Whenever we sit in our road cars we are faced with two large dials displaying the vehicle’s speed and the engine speed (or the revs). Usually, unless you are trying to prove a point to the car next to you, or are on a race track, we very rarely accelerate the needle into the red zone near the rev limiter. This is because, despite internal combustion engines having a large range of operating speeds, there is only a very narrow window in which the engine can operate at its highest efficiency, where it is achieving the maximum output power for the minimum amount of fuel (brake specific fuel consumption, or BSFC).
Therefore, a transmission is used to effectively vary the speed of the driven wheels, to ensure that the engine is always operating within that efficiency band as the vehicle accelerates or decelerates. So when you accelerate, you are demanding more torque from the engine so the revs increase up to a point where you change to a higher gear and the revs drop back down before gradually increasing up through the rev range once again.
In a manual transmission, to enable a smooth transition between the gear changes, the flow of torque from the engine to the transmission has to be disconnected. Of course, it is not practical to turn the engine off every time you want to make a gear change. Therefore, a clutch is used to transfer the torque from the powerplant to the gearbox, and this can also be used to disconnect the engine from the gearbox during gear changes without having to turn off the engine.
A clutch is also necessary to get a car in motion. When you turn your keys in the ignition, the engine starts to tick over and after an initial increase in revs it will settle down at idle. The engine is providing a small amount of torque, but the transmission is stationary. The torque of the engine can’t be stopped or decreased below idle otherwise it will stall, so to increase the torque of the transmission up to that of the engine, the clutch needs to slip. This is essentially a balancing act between the clutch pedal and the throttle pedal where the clutch starts to engage, or bite, up until when the clutch is fully engaged and the speeds of the engine and the transmission are matched.
To achieve this, a clutch is made of several parts. Firstly, there is a clutch disc, also known as a driven plate (friction plate) which, as the name suggests, is coated with a high friction material. This disc sits on a flywheel and when an external force is applied, the friction between the two results in the friction plate rotating at the same speed as the flywheel. To apply this external force, a diaphragm spring is used which exerts the necessary force on to the driven plate via a pressure plate. The input shaft of the transmission is splined to the driven plate, and so this is how the clutch transmits the torque from the engine to the transmission, and under this condition the clutch is engaged.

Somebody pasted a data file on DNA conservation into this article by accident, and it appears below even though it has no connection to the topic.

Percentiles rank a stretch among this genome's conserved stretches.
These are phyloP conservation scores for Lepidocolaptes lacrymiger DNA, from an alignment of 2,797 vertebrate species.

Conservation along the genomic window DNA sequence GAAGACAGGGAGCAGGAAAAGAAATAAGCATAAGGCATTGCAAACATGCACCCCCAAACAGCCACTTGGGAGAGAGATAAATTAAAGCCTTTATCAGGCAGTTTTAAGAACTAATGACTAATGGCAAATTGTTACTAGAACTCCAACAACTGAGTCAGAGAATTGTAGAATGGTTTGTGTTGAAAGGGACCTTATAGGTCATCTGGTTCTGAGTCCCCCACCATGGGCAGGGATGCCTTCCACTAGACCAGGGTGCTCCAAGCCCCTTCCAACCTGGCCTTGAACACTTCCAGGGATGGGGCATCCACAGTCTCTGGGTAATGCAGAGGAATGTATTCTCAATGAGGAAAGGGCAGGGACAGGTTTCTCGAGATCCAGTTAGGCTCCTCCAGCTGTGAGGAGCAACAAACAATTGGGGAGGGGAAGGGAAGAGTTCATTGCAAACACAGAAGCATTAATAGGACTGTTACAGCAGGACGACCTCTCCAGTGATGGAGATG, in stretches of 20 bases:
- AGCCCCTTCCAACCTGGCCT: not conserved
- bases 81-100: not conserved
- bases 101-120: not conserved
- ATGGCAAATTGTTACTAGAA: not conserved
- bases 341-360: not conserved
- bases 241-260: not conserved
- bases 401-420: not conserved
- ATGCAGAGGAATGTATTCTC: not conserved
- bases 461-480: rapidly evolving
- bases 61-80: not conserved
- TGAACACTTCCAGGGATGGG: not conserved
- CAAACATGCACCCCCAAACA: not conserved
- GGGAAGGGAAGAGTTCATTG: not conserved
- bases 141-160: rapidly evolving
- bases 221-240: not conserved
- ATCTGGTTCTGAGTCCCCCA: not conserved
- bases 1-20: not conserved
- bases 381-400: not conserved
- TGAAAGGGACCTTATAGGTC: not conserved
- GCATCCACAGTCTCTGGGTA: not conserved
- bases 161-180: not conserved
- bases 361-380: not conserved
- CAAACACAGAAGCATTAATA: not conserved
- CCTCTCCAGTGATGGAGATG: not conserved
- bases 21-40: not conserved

However, to enable the clutch to disengage, a diaphragm spring is incorporated between the clutch cover and the pressure plate. Diaphragm springs are circular steel discs that have a hole in the centre. The inner portion of the disc consists of a series of radial slots, which essentially creates a set of actuating fingers. When a force is applied to these fingers, the outer section of the spring moves in the opposite direction. This spring lies between the pressure plate and the clutch cover and as the cover is fastened, the diaphragm spring is slightly flattened, and therefore loaded, exerting a force onto the pressure plate, which is then transmitted to the friction disc. When the fingers of the inner portion of the spring are pushed inwards, the outer portion of the spring reacts in the opposite direction, moving the pressure plate away from the friction disc, removing the external force and disengaging the clutch.
This is exactly what happens when the clutch pedal is pressed. A hydraulic system is used to translate the movement of the clutch pedal to the centre of the diaphragm spring. So when you press the clutch pedal, the centre of the diaphragm spring moves inwards, the outside of the diaphragm spring moves outwards, removing the load from the pressure plate, which disconnects the drive from the flywheel. When you release the pedal, the centre of the diaphragm spring moves back outwards, the outside of the diaphragm spring moves inwards, re-applying load via the pressure plate and thereby connecting the driven plate back to the flywheel, resuming drive.
‘A clutch is actually very simple to explain in principle, the complications come in the details,’ says Marco Trautmann, at ZF Race Engineering. ‘On one side you have a diaphragm spring within the pressure plate which basically creates the clamp load. The work is done by the friction stack which is in the middle and on the other side you have the flywheel. If the car is standing still the flywheel on the engine side is rotating and the clutch discs on the gearbox input shaft are static so as you engage the clutch, the surface of the pressure plate which is in the clutch cover, contacts the friction stack and this is pushed towards the flywheel and the friction between the three transmits torque from the engine to the gearbox.’
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